EDF Health

This EPA has a blatant double standard when it comes to transparency on new chemicals under TSCA

Richard Denison, Ph.D.is a Lead Senior Scientist.

I’ve blogged extensively over the past year about the Trump EPA’s moves to dismantle health-protective reviews of new chemicals under the Toxic Substances Control Act (TSCA).  A remarkable feature of those moves is that they have been cast as an effort to improve transparency in the new chemicals review process.

A year ago when Scott Pruitt unveiled his intent to institute “Improvements to New Chemical Safety Reviews,” he cast it as necessary to increase the program’s transparency, using the word no fewer than five times in the press release.  When EPA released its “Points to Consider” guidance to aid companies in expediting getting their new chemicals through the review process, EPA touted it as a move to “improve transparency with the public.”

In fact, it seems that whenever the agency has acted to assist companies under the new chemicals program, it’s all about transparency.  But as for the public?  EPA has actually denied the public access to information it has a right to, and has taken steps to hide information from the public that it used to make available.   Read More »

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PART 3: EPA rams through its reckless review scheme for new chemicals under TSCA, your health be damned

Richard Denison, Ph.D.is a Lead Senior Scientist.

Part 1               Part 2               Part 3

I’ve been blogging over the last week about how political appointees at EPA are starting to clear new chemicals to enter commerce based on a new – apparently unwritten and certainly not public – review process that ignores the law and will put the health of the public, workers and the environment at greater risk than even under the weak reviews conducted before Congress’ 2016 overhaul of the Toxic Substances Control Act (TSCA).

The first green light was given to a fragrance chemical intended for use in a wide array of everyday consumer products.  Here is its formal name, a simpler synonym used by its manufacturer, and an identifier called a CAS number:

Late in the review process EPA switched to analogue chemicals to estimate toxicity that are 500-fold less toxic than the analogue identified by the company and EPA's own models.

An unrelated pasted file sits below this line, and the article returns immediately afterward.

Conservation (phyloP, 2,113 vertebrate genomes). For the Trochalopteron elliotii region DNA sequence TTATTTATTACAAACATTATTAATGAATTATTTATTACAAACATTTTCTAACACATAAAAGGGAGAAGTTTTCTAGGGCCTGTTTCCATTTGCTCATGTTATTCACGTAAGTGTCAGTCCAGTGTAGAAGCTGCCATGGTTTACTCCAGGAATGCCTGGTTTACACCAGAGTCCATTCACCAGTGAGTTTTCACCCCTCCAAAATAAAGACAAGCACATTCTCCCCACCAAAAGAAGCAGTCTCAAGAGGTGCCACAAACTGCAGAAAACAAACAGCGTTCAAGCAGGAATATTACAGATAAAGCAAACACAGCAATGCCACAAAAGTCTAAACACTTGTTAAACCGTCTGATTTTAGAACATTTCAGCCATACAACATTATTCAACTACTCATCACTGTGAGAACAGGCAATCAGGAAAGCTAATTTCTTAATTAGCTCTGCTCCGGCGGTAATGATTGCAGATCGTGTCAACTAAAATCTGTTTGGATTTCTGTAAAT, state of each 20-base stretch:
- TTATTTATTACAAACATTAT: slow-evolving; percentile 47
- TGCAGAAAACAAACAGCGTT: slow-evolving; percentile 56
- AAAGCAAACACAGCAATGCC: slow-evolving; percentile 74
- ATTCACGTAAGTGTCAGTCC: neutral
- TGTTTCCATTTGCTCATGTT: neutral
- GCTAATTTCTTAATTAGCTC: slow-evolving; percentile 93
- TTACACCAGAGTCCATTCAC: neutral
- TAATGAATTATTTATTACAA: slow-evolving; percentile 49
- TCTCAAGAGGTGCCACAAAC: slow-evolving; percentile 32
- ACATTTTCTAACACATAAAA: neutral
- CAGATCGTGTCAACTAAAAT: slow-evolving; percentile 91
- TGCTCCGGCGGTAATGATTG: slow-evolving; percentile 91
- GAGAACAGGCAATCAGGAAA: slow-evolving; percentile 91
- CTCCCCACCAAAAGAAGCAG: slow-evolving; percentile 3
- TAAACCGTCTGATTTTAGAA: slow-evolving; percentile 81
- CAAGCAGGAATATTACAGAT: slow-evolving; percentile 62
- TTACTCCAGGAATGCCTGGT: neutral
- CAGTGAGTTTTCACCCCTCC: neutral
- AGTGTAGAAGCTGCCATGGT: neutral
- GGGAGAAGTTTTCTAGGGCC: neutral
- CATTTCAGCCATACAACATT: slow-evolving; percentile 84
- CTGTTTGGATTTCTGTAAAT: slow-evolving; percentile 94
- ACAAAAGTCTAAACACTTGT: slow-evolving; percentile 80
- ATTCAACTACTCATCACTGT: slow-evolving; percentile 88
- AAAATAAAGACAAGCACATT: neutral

• Name: Oxirane, 2-methyl-, polymer with oxirane, bis[2-[(1-oxo-2-propen-1-yl)amino]propyl] ether
  • Synonym: Jeffamine diacrylamide
  • CAS: 1792208-65-1

In this post I want to look more at what is known – and not known – about the chemical’s hazards.  While the chemical is a polymer, it includes “low molecular weight (LMW) components” that are the primary hazard concern.   Read More »

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PART 2: EPA rams through its reckless review scheme for new chemicals under TSCA, your health be damned

Richard Denison, Ph.D.is a Lead Senior Scientist.

Part 1               Part 2               Part 3

I blogged last week about how political appointees at EPA are starting to clear new chemicals to enter commerce based on a new – apparently unwritten and certainly not public – review process that ignores the law and will put the health of the public, workers and the environment at greater risk than even under the weak reviews conducted before Congress’ 2016 overhaul of the Toxic Substances Control Act (TSCA).

In this post I’ll start to take a deeper look at the specific fragrance chemical that is the subject of EPA’s first decision under the new scheme:

Oxirane, 2-methyl-, polymer with oxirane, bis[2-[(1-oxo-2-propen-1-yl)amino]propyl] ether
CAS 1792208-65-1

Recall that, even as it declared the chemical safe, EPA noted its “potential for the following human health hazards: irritation, mutagenicity, developmental/ reproductive toxicity, neurotoxicity, and carcinogenicity.”  I’ll explore those hazard concerns more in a subsequent blog post.  Here, let’s consider use of and exposure to the chemical.

Here’s the thing:  None of the parameters of the intended use is binding.  They can be deviated from at any time without consequence.

With its decision, EPA has allowed this chemical to enter the market without any conditions whatsoever placed on how or how much of it can be produced or used or by whom.  This is in fact the aim of the new scheme and, barring another change in course, we can now expect this outcome for the great majority of new chemicals EPA reviews.  It will be achieved by EPA routinely making determinations that the chemicals are “not likely to present an unreasonable risk.”   Read More »

Also posted in Health Policy, Industry Influence, TSCA Reform / Tagged , , , | Read 2 Responses

Paint-lead hazard standard – A reconsideration